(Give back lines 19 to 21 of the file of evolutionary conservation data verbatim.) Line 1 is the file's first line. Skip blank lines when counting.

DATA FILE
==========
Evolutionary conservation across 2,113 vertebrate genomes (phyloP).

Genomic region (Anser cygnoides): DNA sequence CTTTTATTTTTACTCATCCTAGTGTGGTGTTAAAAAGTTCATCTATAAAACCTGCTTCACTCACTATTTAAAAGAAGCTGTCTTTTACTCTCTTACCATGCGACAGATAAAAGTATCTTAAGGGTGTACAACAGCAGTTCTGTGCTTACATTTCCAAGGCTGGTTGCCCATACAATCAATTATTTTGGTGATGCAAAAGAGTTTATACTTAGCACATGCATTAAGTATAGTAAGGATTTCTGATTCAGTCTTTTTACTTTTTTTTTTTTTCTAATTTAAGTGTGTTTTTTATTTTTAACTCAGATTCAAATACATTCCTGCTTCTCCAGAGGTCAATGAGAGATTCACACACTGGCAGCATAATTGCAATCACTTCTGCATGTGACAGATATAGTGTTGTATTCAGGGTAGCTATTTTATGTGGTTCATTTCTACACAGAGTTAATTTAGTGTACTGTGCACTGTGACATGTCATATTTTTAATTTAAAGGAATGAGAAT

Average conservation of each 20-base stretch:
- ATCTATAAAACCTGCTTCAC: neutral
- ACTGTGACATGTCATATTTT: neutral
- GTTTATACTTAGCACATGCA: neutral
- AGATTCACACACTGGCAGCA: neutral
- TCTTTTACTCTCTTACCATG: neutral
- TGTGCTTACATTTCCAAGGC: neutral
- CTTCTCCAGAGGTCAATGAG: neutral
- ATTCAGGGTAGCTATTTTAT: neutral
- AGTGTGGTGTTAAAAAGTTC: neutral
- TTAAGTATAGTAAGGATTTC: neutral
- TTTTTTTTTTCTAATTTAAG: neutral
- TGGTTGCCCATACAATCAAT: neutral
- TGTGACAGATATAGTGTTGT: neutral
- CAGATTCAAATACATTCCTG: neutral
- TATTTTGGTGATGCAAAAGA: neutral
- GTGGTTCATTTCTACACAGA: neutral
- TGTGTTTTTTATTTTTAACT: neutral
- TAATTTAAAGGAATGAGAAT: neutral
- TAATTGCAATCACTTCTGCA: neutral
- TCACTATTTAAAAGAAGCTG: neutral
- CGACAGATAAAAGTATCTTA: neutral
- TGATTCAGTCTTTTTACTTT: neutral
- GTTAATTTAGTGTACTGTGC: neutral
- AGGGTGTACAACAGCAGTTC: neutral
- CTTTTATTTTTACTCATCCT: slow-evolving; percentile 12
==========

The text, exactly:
- GTGGTTCATTTCTACACAGA: neutral
- TGTGTTTTTTATTTTTAACT: neutral
- TAATTTAAAGGAATGAGAAT: neutral